series CAAD Futures
email bignon@crai.archi.fr
last changed 2003/11/21 14:16

_id acadia07_174
id acadia07_174
authors Bontemps, Arnaud; Potvin, André; Demers, Claude
year 2007
title The Dynamics of Physical Ambiences
source Expanding Bodies: Art • Cities• Environment [Proceedings of the 27th Annual Conference of the Association for Computer Aided Design in Architecture / ISBN 978-0-9780978-6-8] Halifax (Nova Scotia) 1-7 October 2007, 174-181
summary This research proposes to support the reading of physical ambiences by the development of a representational technique which compiles, in a numerical interface, two types of data: sensory and filmic. These data are recorded through the use of a portable array equipped with sensors (Potvin 1997, 2002, 2004) as well as the acquisition of Video information of the moving environment. The compilation of information is carried out through a multi-media approach, by means of a program converting the environmental data into dynamic diagrams, as well as the creation of an interactive interface allowing a possible diffusion on the Web. This technique, named APMAP/Video, makes it possible to read out simultaneously spatial and environmental diversity. It is demonstrated through surveys taken at various seasons and time of the day at the new Caisse de dépôt et de placement headquarters in Montreal which is also the corpus for a SSHRC (Social Sciences and Humanities Research Council) research grant on Environmental Adaptability in Architecture (Potvin et al. 2003-2007). This case study shows that the technique can prove of great relevance for POEs (Post Occupancy Evaluation) as well as for assistance in a new design project.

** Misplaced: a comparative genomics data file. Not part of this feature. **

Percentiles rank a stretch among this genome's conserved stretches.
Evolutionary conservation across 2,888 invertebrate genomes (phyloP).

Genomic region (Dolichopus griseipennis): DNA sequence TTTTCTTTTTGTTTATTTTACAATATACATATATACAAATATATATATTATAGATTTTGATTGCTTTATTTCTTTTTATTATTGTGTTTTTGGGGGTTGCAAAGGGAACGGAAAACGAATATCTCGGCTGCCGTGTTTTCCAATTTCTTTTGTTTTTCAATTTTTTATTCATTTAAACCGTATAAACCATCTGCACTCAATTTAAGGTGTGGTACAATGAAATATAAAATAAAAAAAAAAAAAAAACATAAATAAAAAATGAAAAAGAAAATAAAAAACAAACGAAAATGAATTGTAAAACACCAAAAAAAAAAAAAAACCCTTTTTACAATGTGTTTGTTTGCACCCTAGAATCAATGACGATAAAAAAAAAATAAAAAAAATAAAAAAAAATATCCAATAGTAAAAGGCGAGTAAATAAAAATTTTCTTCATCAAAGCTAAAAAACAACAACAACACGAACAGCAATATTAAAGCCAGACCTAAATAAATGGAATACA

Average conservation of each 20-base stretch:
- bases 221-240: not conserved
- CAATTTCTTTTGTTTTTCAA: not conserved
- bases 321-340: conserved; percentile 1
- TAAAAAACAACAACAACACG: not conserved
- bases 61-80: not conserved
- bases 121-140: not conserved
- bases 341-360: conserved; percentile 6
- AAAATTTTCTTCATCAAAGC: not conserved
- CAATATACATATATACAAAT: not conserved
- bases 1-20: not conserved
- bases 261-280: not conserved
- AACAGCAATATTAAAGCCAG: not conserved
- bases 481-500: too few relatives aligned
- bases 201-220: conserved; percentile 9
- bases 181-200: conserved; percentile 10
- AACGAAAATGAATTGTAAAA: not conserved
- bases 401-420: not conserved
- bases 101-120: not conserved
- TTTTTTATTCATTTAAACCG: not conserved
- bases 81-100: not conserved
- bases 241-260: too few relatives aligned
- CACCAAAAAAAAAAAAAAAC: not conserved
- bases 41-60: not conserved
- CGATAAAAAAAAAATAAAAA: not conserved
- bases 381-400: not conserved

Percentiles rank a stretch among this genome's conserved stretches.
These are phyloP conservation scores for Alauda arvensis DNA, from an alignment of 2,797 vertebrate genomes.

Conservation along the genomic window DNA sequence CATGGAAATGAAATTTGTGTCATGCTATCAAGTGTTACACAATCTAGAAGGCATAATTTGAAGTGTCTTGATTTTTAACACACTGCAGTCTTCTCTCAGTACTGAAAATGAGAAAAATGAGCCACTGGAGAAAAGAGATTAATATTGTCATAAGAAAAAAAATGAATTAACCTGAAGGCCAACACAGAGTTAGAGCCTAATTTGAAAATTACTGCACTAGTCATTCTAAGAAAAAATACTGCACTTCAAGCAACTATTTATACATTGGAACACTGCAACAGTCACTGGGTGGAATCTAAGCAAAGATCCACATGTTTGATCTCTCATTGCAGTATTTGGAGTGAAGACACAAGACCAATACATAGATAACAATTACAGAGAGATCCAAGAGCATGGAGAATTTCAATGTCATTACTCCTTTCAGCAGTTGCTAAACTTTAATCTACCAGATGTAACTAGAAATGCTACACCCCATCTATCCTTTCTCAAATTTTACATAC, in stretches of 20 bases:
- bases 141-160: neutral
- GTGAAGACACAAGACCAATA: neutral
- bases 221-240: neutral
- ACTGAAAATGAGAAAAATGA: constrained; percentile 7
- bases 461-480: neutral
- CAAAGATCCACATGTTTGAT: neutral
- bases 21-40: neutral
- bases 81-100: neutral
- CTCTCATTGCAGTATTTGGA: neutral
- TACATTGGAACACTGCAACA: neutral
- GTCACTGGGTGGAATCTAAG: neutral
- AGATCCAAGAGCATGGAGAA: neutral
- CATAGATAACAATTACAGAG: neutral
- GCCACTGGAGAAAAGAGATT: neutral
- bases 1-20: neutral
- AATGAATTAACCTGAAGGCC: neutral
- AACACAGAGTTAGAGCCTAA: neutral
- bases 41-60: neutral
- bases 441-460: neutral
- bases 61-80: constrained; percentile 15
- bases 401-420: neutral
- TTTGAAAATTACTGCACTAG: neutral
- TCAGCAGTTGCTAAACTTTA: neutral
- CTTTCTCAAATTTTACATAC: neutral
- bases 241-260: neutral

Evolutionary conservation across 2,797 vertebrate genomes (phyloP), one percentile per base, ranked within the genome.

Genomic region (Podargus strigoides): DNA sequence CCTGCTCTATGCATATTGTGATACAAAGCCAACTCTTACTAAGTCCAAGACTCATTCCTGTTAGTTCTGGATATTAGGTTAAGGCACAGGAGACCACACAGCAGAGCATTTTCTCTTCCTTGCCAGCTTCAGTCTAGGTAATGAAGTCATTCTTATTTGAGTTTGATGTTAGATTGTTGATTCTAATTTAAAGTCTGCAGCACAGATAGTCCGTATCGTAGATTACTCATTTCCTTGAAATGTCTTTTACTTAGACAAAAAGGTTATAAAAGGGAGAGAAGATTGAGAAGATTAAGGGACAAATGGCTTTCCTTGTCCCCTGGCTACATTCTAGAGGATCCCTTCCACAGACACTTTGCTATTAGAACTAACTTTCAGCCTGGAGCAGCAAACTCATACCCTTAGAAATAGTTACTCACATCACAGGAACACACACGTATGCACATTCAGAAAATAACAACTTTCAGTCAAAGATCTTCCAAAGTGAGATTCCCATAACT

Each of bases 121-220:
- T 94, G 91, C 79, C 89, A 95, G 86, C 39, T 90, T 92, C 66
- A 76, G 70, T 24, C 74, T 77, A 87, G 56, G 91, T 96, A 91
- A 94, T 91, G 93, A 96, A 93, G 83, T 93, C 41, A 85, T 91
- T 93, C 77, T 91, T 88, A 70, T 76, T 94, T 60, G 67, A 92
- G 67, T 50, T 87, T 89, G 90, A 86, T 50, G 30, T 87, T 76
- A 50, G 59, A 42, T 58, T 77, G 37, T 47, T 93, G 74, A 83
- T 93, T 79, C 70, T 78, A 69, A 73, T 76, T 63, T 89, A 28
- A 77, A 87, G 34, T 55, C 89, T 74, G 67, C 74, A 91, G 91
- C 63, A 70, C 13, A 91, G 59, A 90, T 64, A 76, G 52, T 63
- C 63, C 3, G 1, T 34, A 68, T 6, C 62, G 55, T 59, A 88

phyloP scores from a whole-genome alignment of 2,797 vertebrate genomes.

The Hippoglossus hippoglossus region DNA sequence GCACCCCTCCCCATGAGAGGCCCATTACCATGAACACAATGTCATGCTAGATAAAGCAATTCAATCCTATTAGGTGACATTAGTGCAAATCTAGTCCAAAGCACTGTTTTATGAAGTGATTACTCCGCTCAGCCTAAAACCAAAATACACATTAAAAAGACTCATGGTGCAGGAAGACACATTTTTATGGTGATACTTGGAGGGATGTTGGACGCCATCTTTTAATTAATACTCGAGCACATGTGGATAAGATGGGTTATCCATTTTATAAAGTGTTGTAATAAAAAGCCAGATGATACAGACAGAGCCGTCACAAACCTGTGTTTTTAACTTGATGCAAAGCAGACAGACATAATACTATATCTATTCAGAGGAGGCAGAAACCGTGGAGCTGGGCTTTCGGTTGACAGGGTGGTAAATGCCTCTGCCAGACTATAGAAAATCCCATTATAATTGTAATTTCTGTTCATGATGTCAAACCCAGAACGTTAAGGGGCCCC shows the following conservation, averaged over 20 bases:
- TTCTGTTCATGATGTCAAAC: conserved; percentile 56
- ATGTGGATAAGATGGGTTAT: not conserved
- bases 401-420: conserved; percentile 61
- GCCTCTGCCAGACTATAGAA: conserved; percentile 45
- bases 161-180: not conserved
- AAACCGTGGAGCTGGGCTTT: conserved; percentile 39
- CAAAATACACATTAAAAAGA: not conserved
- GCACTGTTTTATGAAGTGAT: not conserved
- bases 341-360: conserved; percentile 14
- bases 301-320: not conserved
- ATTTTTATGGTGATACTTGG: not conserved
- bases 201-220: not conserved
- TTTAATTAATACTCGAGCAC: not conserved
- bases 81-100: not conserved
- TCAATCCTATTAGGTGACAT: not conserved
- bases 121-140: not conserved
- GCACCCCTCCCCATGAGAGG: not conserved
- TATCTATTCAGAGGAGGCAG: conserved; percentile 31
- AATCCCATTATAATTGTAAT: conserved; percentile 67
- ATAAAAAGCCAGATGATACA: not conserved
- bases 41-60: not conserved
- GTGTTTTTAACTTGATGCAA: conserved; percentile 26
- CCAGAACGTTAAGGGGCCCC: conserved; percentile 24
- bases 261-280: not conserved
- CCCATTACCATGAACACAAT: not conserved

series ACADIA
email arnaudbontemps@hotmail.com
last changed 2007/10/02 06:11

_id 536e
authors Bouman, Ole
year 1997
title RealSpace in QuickTimes: architecture and digitization
source Rotterdam: Nai Publishers